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Indoor Air Quality and Thermal Comfort Evaluation in Latvian Daycare Centers with Carbon Dioxide, Temperature and Humidity as Indicators

By Gaļina Stankeviča and Arturs Lešinskis


Latvian children under the age of 7 can spend up to 60 hours per week in daycare centers and therefore it is very important to establish a healthy and comfortable daycare environment that children will find pleasant and stimulating to stay in. This study investigates indoor air quality and thermal comfort within six daycare centers (old, renovated and new-built) in moderate climate zone of Latvia. Measurements of carbon dioxide, air temperature and relative humidity were carried out, and data regarding daycare center characteristics and maintenance activities was collected via combination of field visits, record analysis and interviews. It was found that carbon dioxide concentrations exceeded 1000 ppm in 75% of daycare centers studied, with the highest (1356 ppm) measured in a renovated facility with the natural ventilation system. Thus installation of more efficient ventilation system (mechanical) is recommended to provide acceptable indoor air quality, since opening of windows itself cannot provide the optimal conditions indoors. In all facilities the temperature was kept above 20°C and the average relative humidity was 40±5%, creating comfortable thermal environment for children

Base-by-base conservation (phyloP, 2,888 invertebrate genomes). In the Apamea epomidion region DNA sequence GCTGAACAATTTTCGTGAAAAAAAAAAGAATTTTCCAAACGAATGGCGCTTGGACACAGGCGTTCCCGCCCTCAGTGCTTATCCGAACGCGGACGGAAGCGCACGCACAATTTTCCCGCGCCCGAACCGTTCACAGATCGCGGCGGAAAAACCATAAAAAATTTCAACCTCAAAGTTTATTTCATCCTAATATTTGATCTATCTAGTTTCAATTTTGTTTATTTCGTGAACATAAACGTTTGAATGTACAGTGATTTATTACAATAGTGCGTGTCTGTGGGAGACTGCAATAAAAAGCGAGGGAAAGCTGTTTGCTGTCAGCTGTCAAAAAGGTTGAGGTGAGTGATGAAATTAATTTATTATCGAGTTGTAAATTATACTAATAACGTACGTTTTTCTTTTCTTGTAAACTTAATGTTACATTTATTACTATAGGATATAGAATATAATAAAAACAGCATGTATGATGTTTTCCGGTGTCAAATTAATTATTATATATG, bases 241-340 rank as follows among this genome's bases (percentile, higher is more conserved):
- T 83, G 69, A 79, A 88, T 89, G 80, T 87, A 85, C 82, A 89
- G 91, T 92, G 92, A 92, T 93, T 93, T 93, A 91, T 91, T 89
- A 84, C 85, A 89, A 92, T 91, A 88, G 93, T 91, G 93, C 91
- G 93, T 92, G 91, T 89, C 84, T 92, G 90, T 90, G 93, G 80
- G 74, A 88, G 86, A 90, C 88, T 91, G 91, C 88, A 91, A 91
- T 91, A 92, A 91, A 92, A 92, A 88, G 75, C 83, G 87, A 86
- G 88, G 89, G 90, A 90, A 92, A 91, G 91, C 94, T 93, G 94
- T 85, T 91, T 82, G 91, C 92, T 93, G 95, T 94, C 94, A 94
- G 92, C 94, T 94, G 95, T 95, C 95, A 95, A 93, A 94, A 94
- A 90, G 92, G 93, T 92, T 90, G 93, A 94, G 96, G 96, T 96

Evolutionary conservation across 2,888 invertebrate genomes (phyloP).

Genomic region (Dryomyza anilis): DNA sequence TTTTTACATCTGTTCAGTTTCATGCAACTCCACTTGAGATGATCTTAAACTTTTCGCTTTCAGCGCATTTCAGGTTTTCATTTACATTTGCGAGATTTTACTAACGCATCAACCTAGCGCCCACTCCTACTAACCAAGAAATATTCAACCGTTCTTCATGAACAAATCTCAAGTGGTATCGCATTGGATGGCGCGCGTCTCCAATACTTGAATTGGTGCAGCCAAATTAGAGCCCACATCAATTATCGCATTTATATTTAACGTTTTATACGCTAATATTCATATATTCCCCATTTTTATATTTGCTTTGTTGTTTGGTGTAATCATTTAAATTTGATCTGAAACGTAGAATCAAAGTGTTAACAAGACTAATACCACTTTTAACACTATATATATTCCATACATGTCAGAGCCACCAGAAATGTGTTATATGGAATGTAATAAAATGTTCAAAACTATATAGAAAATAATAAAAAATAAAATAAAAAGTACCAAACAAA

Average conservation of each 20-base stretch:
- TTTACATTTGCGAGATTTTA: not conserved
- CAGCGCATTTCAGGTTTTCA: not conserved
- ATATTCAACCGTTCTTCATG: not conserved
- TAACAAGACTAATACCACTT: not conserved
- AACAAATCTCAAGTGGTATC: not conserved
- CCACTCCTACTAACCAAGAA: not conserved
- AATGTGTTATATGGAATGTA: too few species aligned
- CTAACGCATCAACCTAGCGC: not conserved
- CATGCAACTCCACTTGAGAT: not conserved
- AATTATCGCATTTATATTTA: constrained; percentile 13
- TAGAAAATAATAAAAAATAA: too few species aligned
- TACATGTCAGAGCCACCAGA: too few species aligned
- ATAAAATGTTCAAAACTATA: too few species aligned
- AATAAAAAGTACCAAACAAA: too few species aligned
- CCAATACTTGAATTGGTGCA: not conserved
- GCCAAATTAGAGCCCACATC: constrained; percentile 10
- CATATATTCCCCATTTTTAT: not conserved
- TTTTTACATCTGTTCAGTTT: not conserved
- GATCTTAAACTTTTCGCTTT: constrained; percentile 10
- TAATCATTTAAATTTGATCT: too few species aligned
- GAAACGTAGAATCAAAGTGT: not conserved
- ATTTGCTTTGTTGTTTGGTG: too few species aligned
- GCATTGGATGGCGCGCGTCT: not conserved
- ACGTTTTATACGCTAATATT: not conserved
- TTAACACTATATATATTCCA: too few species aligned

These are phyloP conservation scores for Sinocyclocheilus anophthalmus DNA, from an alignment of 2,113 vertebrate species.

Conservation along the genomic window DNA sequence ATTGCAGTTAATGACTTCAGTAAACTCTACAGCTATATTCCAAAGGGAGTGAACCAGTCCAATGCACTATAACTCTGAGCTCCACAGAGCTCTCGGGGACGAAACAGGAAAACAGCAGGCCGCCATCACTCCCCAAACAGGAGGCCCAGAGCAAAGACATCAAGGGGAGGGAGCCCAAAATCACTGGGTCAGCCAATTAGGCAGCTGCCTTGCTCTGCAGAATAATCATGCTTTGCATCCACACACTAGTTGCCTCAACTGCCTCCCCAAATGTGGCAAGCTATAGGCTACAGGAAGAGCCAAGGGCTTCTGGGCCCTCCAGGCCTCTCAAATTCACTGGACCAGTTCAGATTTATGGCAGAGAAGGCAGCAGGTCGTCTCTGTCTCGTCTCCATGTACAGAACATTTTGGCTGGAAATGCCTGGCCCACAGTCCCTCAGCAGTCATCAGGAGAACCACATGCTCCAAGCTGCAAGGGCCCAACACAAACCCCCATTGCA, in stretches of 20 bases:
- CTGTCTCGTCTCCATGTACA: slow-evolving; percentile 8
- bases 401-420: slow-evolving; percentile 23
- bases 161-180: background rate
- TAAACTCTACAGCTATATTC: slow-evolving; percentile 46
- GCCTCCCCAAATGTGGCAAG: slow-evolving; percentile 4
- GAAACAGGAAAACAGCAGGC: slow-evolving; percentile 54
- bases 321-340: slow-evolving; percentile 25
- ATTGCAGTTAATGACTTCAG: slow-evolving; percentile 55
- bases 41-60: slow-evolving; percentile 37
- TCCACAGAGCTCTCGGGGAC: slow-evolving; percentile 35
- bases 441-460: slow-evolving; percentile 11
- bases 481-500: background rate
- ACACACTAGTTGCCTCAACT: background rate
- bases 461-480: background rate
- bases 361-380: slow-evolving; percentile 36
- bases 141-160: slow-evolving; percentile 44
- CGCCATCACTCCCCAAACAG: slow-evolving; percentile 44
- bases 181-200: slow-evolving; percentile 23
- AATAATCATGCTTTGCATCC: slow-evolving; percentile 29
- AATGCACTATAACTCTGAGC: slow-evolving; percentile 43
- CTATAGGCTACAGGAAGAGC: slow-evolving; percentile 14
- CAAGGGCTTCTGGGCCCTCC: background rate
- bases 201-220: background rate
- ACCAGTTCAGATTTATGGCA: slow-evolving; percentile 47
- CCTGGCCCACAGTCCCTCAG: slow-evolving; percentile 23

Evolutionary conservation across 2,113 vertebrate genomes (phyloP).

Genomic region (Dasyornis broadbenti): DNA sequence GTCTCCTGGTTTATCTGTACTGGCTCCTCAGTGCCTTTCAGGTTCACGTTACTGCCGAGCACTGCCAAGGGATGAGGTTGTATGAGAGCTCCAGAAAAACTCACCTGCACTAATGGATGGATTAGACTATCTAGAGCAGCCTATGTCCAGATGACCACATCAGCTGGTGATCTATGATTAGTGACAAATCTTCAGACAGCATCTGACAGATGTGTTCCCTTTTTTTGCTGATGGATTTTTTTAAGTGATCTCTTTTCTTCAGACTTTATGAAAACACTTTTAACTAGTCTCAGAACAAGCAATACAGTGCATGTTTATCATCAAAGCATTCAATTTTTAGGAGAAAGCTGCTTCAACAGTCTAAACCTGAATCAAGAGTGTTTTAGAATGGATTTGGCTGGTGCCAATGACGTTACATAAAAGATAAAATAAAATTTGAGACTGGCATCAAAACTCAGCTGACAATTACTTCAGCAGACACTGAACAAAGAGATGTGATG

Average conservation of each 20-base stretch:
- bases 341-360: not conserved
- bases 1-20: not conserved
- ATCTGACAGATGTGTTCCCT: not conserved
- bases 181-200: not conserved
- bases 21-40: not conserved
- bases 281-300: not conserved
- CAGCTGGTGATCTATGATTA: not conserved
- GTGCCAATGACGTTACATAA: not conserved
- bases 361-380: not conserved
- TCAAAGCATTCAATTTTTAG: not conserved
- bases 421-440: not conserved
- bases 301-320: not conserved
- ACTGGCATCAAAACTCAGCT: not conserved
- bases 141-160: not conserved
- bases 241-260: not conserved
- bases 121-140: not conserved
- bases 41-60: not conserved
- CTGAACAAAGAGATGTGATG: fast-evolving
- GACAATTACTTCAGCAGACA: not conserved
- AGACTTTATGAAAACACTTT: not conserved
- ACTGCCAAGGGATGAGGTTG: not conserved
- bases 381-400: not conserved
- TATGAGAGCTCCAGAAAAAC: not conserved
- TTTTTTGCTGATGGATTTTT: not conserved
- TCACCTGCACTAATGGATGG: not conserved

Topics: Daycare center, indoor air quality, thermal comfort
Publisher: David Publishing Company
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